On Nov. 17, Dr. Brian Lanman from Amgen Biotechnology came to virtually speak at Drew about how he and his team were able to develop the cancer drug Sotorasib that was recently FDA approved. Lanman was the recipient of Drew University’s “Heroes in Drug Discovery” award for discovering the first KRAS inhibitor for cancer treatment. The award is given by the RISE Fellows here at Drew, a group of retired scientists who now work at Drew to mentor students in their research.
Each year, RISE fellows meet to select the recipient of the award. Many spent their careers working in the drug discovery field themselves and continue to monitor important drugs that are being discovered.
Gullo facilitated the presentation and started the event by giving a brief introduction to Lanman. Lanman completed his undergraduate degree and PhD at Harvard University and went on to work at Amgen in Los Angeles, CA, where he was able to gather a team of biologists and chemists to work on the discovery of Sotorasib.
“We evaluate both the significance of the drug discovery on healthcare
and the challenges that had to be overcome in the discovery process,” RISE Fellow Dr. Vincent Gullo said. “We annually select the drug discovery we believe meets both criteria.”
70 participants joined the Zoom call on Thursday evening, mostly chemistry and biology majors, to listen to Lanman’s talk, and many students left the event feeling inspired.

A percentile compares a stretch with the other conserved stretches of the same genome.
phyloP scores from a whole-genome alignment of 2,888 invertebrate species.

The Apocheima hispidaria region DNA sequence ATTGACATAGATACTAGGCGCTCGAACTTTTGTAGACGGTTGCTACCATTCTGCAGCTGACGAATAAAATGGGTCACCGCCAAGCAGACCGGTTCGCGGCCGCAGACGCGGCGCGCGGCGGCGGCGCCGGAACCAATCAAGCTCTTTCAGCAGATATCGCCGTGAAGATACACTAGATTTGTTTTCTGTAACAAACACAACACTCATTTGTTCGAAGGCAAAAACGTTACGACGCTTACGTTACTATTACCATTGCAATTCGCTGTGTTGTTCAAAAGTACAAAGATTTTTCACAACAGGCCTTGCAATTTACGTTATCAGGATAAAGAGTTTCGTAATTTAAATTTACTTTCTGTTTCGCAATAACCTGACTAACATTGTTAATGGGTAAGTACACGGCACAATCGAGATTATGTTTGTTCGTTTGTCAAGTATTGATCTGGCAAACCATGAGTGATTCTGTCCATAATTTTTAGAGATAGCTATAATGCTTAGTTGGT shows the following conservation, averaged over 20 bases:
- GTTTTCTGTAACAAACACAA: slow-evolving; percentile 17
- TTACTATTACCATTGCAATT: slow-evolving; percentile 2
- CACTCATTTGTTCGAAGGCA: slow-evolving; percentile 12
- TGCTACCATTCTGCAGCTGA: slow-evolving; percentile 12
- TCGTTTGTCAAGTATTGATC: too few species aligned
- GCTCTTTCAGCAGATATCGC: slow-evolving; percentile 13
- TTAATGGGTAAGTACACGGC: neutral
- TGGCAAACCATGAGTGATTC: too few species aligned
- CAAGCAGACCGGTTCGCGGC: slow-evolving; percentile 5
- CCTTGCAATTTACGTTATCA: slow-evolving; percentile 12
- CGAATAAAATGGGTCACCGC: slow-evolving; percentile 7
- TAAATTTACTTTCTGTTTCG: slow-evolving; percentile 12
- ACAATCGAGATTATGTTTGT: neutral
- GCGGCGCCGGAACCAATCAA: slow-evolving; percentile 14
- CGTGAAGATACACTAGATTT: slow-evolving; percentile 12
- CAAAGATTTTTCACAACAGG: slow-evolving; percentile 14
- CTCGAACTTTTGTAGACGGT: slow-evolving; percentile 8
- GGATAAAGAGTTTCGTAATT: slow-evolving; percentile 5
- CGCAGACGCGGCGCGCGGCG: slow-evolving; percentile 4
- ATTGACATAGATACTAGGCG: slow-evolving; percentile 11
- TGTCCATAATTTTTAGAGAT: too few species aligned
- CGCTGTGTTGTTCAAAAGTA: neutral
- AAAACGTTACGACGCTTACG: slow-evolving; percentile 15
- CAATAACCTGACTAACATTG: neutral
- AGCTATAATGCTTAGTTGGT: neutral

“I thought it was pretty cool especially the part where they said how many people worked and their specialties they engage in,” said Aline Carla Kruger (‘23). “I want to go into synthetic chemistry so to see what my role would be and what I could do to help was pretty fun.”
Before going into detail about his work, Lanman provided a brief description of how drugs are typically synthesized–everything from synthesizing the perfect molecule to how it will be digested once it enters the body. He then gave a background on the targeted protein, KRAS, that is mutated in tumor cells of 14% of patients with lung and colon cancer. This protein has been considered “undruggable” for decades, however, Lanman and his team were able to successfully synthesize a compound which can covalently inhibit the protein.
Once the appropriate compound was made, Lanman discussed the challenges he faced in how to “optimize and balance the properties to turn a functional molecule into a drug.”
After years of extensive experimentation on mice with promising results, Sotorasib clinical trials on live patients began in 2018. Patients who received Sotorasib treatment demonstrated improvement after just six weeks and were able to survive another 12.5 months on average with this therapy. On May 28, 2021 Sotorasib was FDA approved for clinical use.
“I just think it’s really great that our students get to listen to and ask questions with someone who did such important, groundbreaking work,” said Dr. Adam Cassano, a biochemistry professor who offered extra credit to his students that attended the event. “To see how what they learn in their classes is actually applied and makes a difference out there in the real world.”